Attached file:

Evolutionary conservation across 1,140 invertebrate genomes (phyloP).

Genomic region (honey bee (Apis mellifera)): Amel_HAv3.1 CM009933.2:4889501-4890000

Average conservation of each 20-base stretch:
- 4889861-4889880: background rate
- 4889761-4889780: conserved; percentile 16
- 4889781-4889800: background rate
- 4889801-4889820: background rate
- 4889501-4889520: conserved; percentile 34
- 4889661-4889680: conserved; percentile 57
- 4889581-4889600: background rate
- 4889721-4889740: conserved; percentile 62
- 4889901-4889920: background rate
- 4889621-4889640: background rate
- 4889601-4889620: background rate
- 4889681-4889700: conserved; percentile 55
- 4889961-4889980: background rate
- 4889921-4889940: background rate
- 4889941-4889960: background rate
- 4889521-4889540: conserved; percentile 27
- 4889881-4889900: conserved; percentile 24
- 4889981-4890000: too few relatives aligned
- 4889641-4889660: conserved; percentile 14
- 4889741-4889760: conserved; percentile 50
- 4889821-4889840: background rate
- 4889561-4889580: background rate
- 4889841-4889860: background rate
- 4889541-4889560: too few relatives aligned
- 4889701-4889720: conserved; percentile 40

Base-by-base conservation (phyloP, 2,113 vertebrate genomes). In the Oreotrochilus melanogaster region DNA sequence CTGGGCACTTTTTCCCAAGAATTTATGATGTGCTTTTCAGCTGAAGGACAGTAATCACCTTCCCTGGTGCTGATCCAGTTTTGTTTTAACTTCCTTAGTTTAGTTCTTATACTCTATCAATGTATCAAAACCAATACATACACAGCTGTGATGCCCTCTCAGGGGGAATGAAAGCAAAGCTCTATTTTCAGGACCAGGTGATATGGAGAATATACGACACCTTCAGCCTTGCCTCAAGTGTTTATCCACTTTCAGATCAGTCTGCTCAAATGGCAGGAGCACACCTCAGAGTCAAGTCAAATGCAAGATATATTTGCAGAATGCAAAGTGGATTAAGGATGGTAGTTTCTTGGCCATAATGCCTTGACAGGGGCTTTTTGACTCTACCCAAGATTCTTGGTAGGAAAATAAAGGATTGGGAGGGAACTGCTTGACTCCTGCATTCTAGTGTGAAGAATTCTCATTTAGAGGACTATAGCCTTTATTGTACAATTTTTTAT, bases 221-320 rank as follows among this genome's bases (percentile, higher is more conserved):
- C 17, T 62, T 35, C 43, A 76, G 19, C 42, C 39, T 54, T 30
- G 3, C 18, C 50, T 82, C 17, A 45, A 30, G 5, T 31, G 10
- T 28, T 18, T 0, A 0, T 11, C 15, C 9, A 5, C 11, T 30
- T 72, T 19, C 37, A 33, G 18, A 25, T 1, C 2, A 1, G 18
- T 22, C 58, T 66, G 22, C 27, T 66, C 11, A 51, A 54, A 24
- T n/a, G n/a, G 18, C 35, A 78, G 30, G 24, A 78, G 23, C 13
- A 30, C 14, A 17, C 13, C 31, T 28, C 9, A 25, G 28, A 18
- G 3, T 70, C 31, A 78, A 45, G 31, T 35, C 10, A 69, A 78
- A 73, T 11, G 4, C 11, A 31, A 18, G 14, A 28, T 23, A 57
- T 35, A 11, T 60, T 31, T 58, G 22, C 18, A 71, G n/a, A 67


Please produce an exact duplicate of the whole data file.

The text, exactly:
Evolutionary conservation across 1,140 invertebrate genomes (phyloP).

Genomic region (honey bee (Apis mellifera)): Amel_HAv3.1 CM009933.2:4889501-4890000

Average conservation of each 20-base stretch:
- 4889861-4889880: background rate
- 4889761-4889780: conserved; percentile 16
- 4889781-4889800: background rate
- 4889801-4889820: background rate
- 4889501-4889520: conserved; percentile 34
- 4889661-4889680: conserved; percentile 57
- 4889581-4889600: background rate
- 4889721-4889740: conserved; percentile 62
- 4889901-4889920: background rate
- 4889621-4889640: background rate
- 4889601-4889620: background rate
- 4889681-4889700: conserved; percentile 55
- 4889961-4889980: background rate
- 4889921-4889940: background rate
- 4889941-4889960: background rate
- 4889521-4889540: conserved; percentile 27
- 4889881-4889900: conserved; percentile 24
- 4889981-4890000: too few relatives aligned
- 4889641-4889660: conserved; percentile 14
- 4889741-4889760: conserved; percentile 50
- 4889821-4889840: background rate
- 4889561-4889580: background rate
- 4889841-4889860: background rate
- 4889541-4889560: too few relatives aligned
- 4889701-4889720: conserved; percentile 40

Base-by-base conservation (phyloP, 2,113 vertebrate genomes). In the Oreotrochilus melanogaster region DNA sequence CTGGGCACTTTTTCCCAAGAATTTATGATGTGCTTTTCAGCTGAAGGACAGTAATCACCTTCCCTGGTGCTGATCCAGTTTTGTTTTAACTTCCTTAGTTTAGTTCTTATACTCTATCAATGTATCAAAACCAATACATACACAGCTGTGATGCCCTCTCAGGGGGAATGAAAGCAAAGCTCTATTTTCAGGACCAGGTGATATGGAGAATATACGACACCTTCAGCCTTGCCTCAAGTGTTTATCCACTTTCAGATCAGTCTGCTCAAATGGCAGGAGCACACCTCAGAGTCAAGTCAAATGCAAGATATATTTGCAGAATGCAAAGTGGATTAAGGATGGTAGTTTCTTGGCCATAATGCCTTGACAGGGGCTTTTTGACTCTACCCAAGATTCTTGGTAGGAAAATAAAGGATTGGGAGGGAACTGCTTGACTCCTGCATTCTAGTGTGAAGAATTCTCATTTAGAGGACTATAGCCTTTATTGTACAATTTTTTAT, bases 221-320 rank as follows among this genome's bases (percentile, higher is more conserved):
- C 17, T 62, T 35, C 43, A 76, G 19, C 42, C 39, T 54, T 30
- G 3, C 18, C 50, T 82, C 17, A 45, A 30, G 5, T 31, G 10
- T 28, T 18, T 0, A 0, T 11, C 15, C 9, A 5, C 11, T 30
- T 72, T 19, C 37, A 33, G 18, A 25, T 1, C 2, A 1, G 18
- T 22, C 58, T 66, G 22, C 27, T 66, C 11, A 51, A 54, A 24
- T n/a, G n/a, G 18, C 35, A 78, G 30, G 24, A 78, G 23, C 13
- A 30, C 14, A 17, C 13, C 31, T 28, C 9, A 25, G 28, A 18
- G 3, T 70, C 31, A 78, A 45, G 31, T 35, C 10, A 69, A 78
- A 73, T 11, G 4, C 11, A 31, A 18, G 14, A 28, T 23, A 57
- T 35, A 11, T 60, T 31, T 58, G 22, C 18, A 71, G n/a, A 67